New to Sheffield

University can be a daunting experience at first, with thousands of students and staff on campus. However, whilst it might take you a while to find your feet and adapt to the different ways in which staff and students work together, remember that provided you make sure you are in the right places at the right times then there are plenty of people who will help you settle in.
At the University of Sheffield the biggest differences from your experience of studying at school or college are that:

  • you will be learning with academic staff who are at the cutting edge of research in their (and your) subject
  • you will be expected to take control of your own learning from the very start of your studies.

In practice this means:

  • firstly, the research knowledge and expertise of your tutors will inform the content of your modules
  • secondly, your tutors will want you to develop your own independent learning skills quickly, as this will enable you to get the most out of your studies
  • thirdly, you might have more self directed study time than you are used to

This new learning environment might feel challenging. But remember that there is plenty of help, advice and support available if you need it, not least from your fellow students, who are often a great source of information for many aspects of University life. 301 is just one of the places around the University where you can find support for your learning. Explore our pages further to find out more about what is available.

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Making the Transition

For many, being at university can be a period of great change and personal development. It may entail living away from home for the first time; experiencing a greater diversity of friends and social contacts than before; finding that your idea of who you are becomes fluid and unstable. Maybe even the subject that you’re studying will lead you to think differently about the world. Almost certainly, exams and other assessment that you take will lead to feelings of pressure and strain, not least because they are, self-evidently, important.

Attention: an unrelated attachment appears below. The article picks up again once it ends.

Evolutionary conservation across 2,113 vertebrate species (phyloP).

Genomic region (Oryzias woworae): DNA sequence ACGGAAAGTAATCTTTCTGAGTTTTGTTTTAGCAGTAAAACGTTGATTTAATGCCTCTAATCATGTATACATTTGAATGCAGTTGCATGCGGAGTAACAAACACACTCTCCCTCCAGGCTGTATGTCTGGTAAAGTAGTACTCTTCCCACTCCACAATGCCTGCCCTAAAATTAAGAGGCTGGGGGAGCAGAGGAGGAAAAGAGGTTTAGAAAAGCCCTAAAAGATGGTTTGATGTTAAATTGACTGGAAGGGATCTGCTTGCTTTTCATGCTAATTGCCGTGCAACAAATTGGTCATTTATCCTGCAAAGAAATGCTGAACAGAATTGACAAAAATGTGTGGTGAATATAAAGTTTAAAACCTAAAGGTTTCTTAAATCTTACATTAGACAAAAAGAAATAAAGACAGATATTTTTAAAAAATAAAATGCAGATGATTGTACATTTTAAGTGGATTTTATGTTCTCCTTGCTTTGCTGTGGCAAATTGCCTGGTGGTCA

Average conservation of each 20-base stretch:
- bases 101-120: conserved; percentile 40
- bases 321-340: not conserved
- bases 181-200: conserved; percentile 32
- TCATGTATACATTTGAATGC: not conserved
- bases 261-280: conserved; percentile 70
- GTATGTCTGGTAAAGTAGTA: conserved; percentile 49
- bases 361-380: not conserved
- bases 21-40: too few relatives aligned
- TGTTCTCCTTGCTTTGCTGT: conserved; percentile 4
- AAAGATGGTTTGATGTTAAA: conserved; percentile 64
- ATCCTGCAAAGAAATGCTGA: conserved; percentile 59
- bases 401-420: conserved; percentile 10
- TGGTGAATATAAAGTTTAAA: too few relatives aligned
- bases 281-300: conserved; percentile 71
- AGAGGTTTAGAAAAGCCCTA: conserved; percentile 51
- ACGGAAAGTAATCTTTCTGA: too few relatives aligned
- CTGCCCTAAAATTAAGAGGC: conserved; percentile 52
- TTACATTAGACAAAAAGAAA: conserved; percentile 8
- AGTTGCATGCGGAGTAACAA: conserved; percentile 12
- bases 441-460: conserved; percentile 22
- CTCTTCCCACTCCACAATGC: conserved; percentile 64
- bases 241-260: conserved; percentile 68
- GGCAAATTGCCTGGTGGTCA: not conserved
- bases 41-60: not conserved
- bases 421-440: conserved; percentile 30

While these new challenges can be enormously exciting, they may also cause personal stress or anxiety. To get the most from your university experience, it’s important to come to terms with this potential for stress, recognise it as part of personal growth, and learn to respect and work within your own boundaries. All of this means managing the stress you experience.

One Sheffield undergraduate described studying at University as “like a roller-coaster ride" with ups and downs, highs and lows – quick bursts of activity filled with fear and excitement.

Not everyone will feel like this, but there will be times when you find it difficult to see how you will get to the end of your degree. At these times you need to reflect on where you have come from and where you may be heading. We all struggle to keep going all the time and you will be no different. But there are ways of working to sustain your efforts when you need to most. For many, this will be around assessment periods – when you are revising for exams or trying to grind out the next three thousand words of your dissertation; for others, it might be more about getting started again at the beginning of a new semester.

Whatever the particular challenges you are grappling with, remember that there are plenty of ways to find the support you need.

"The flipbook was drawn and flicked by me. It illustrates how I’ve been able to pursue new and old activities by being self-motivated. I feel this skill has been integral to the progress I’ve been able to make in all aspects of my university life. For most, university is the start of real independence from parents, domestically, academically and socially. Self-motivation has been the key to successfully juggling all the new responsibilities university gave me." Nancy Brown, Level 3 Psychology, 2013.

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